Does that include “inculcating hatred in other creeds”?
Step 1: teach “Comparative religion” in all schools
Step 2: Teach “Origins” in schools
Step 3: Teach “Universal Ethics” in schools
Secular ethics, as suggested by this material should be taught in schools –
universal human values -
based on respect for all sentient beings (humans and animals).
Contraception and Abortion
A woman should be in charge of her own body
She can choose whether or not to reproduce.
The mother’s rights come first.
A foetus also has some rights, which slowly increase as it develops. Thus both mother and baby have rights, which need to be considered.
Most assuredly, no religious figure has the right to dictate what she does.
If a person has no quality of life, and no prospect of improvement, then termination should be allowed.
As long as it is in accordance with their wishes, and those of relatives, friends and doctors.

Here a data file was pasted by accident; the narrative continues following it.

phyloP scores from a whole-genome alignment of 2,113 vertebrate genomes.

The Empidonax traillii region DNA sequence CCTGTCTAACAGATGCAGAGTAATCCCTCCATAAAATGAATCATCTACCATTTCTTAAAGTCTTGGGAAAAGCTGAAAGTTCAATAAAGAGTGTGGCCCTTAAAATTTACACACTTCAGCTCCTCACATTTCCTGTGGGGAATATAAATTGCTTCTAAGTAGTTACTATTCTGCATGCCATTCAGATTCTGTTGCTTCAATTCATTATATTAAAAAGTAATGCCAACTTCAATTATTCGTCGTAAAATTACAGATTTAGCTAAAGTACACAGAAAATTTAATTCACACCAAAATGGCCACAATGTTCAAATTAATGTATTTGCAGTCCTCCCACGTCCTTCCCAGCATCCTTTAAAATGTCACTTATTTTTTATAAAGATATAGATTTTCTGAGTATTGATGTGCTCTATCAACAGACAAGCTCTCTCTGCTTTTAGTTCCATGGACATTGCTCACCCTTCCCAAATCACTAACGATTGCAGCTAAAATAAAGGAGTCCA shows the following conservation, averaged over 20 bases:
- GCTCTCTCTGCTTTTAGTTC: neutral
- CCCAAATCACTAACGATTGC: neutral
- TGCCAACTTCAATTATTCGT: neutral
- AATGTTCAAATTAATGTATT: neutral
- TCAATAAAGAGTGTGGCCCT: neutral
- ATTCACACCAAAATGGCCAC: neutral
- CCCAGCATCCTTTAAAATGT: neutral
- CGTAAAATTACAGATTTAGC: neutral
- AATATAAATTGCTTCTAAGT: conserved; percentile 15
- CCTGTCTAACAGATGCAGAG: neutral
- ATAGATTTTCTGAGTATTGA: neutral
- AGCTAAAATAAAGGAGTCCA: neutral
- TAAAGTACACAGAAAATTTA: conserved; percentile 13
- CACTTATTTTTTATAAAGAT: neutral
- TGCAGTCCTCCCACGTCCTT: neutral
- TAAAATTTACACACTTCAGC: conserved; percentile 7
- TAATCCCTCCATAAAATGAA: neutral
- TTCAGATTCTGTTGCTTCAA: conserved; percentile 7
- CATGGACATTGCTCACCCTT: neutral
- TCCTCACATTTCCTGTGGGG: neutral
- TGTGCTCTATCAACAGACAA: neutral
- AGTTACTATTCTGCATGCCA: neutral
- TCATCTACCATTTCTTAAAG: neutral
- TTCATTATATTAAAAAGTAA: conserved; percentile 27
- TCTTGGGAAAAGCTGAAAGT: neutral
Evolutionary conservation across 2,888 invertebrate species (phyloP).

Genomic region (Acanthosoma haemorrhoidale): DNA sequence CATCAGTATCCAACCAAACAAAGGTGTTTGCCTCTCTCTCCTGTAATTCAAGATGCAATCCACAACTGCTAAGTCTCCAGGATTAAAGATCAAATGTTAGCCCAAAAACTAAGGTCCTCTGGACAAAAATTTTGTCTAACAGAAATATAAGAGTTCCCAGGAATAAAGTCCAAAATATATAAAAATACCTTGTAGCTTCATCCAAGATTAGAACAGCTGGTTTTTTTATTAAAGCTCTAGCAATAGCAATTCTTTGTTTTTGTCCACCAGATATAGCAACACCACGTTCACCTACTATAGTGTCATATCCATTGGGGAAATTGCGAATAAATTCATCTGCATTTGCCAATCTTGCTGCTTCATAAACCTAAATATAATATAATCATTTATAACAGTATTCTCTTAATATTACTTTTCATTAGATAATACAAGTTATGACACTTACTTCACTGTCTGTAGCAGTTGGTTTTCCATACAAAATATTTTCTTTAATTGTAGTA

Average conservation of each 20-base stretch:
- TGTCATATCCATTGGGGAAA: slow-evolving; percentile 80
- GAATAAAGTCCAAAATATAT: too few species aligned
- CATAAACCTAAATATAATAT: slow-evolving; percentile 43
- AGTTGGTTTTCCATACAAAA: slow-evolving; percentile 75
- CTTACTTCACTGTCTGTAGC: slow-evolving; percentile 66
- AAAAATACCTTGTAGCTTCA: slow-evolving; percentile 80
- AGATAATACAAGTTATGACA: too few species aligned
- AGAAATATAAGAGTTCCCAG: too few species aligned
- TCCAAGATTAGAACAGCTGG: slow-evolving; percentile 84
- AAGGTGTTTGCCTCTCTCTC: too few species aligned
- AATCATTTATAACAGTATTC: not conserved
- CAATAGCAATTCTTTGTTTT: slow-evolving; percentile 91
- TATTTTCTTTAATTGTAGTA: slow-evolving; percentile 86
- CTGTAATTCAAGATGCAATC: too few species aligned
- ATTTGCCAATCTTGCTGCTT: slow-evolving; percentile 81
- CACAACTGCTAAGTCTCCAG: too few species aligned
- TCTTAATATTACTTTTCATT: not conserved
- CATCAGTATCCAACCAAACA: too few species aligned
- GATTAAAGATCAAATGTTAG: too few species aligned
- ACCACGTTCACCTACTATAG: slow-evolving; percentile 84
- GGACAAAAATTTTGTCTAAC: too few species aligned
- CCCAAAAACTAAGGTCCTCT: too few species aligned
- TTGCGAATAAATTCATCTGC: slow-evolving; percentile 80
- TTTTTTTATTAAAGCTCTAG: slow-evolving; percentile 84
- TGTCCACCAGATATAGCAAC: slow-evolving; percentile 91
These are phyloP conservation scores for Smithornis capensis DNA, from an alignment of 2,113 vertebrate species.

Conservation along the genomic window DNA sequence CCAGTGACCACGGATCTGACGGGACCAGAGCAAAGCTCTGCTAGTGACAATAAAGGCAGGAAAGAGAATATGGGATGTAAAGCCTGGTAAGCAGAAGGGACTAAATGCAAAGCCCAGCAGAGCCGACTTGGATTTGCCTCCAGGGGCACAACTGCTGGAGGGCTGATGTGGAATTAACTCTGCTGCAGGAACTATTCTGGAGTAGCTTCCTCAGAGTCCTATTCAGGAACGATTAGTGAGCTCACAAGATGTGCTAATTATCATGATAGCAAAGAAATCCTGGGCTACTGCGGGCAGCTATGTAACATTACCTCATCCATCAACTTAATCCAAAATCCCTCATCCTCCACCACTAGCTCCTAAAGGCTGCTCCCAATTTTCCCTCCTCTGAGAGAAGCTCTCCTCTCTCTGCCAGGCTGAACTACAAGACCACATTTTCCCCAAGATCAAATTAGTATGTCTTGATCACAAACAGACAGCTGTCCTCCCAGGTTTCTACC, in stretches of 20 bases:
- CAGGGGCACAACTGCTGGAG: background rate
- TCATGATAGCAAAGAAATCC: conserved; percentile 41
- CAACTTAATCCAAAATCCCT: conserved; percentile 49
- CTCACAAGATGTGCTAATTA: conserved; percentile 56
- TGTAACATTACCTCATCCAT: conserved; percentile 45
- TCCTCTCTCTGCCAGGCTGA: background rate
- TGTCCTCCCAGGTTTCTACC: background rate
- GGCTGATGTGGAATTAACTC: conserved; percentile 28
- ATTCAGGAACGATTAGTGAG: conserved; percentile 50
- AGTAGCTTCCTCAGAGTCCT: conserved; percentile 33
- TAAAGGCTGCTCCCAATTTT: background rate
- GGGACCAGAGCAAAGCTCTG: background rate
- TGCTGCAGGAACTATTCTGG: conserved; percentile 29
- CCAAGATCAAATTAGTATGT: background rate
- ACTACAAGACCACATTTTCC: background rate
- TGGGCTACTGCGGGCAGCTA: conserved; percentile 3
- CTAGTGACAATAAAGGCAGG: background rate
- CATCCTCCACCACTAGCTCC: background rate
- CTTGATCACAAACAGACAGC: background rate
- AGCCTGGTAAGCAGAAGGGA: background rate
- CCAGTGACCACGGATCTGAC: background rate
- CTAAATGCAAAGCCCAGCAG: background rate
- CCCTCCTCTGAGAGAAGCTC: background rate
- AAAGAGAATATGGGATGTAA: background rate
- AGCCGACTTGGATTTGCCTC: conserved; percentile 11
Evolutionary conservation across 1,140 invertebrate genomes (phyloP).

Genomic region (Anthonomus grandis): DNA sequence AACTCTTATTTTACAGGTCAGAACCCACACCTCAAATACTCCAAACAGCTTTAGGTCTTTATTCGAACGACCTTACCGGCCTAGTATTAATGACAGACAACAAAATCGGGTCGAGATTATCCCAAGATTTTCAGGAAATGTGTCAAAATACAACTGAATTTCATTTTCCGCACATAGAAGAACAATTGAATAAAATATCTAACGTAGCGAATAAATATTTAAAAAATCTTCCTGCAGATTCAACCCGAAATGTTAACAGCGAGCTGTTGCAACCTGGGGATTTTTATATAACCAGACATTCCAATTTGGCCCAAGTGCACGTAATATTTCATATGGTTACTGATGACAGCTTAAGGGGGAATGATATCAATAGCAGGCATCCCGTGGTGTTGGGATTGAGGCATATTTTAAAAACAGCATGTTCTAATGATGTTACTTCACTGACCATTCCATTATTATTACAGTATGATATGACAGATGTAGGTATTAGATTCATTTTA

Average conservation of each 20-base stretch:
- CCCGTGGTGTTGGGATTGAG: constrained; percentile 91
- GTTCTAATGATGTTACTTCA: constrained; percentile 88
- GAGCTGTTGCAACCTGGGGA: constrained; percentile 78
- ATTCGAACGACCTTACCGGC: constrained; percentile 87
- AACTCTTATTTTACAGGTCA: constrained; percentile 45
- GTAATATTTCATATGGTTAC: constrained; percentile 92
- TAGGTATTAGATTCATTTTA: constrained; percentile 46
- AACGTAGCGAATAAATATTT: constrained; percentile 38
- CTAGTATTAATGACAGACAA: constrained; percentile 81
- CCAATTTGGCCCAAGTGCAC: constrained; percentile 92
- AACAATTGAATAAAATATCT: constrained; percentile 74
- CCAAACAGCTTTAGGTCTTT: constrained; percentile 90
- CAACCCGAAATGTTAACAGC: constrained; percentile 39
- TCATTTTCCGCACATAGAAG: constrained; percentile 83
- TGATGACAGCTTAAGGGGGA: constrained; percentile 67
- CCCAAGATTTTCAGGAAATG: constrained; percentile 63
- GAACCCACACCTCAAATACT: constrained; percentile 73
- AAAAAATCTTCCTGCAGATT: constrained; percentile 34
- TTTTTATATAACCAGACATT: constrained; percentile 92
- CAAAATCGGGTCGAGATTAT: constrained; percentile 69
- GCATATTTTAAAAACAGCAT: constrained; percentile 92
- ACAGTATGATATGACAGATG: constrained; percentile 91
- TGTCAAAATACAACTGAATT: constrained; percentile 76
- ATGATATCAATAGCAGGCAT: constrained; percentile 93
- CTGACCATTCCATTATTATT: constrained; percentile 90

Note: The actual policies may vary depending on inputs and analysis. What we are specifying is the methodology.
Gays – Our freedoms should not be limited by choice of sexuality. There should be no stigma or laws restricting gays.
Discrimination – no discrimination on the basis of race, creed, sexuality, religion etc.
The marginalized - We should not judge unfairly those who have become marginalised in society - drug users, criminals, mentally ill. We should assist and rehabilitate them.
The origins of Behaviour
The physical influences on our behavior can broadly be split into nature and nurture, and include:
• Our parents’ two genetic codes
• Random selection from our parents’ codes
• Randomness in the laying down of the growing brain
• Nourishment from the mother
• The environment while in the womb
• Any diseases in the womb or in life
• All environmental influences during child and adult life
• All behavioural influences during child and adult life (i.e. the behaviour of others).
Thus, we need to respect al of these factors.
The Law and Courts
We identify specific objectives of the legal system:
1) To physically prevent the offender causing further harm (jail etc)
2) To improve the behavior of that person (eg rehabilitation, jail, fines, corporal punishment)
3) To act as a visible deterrent to others (length of jail term, death penalty).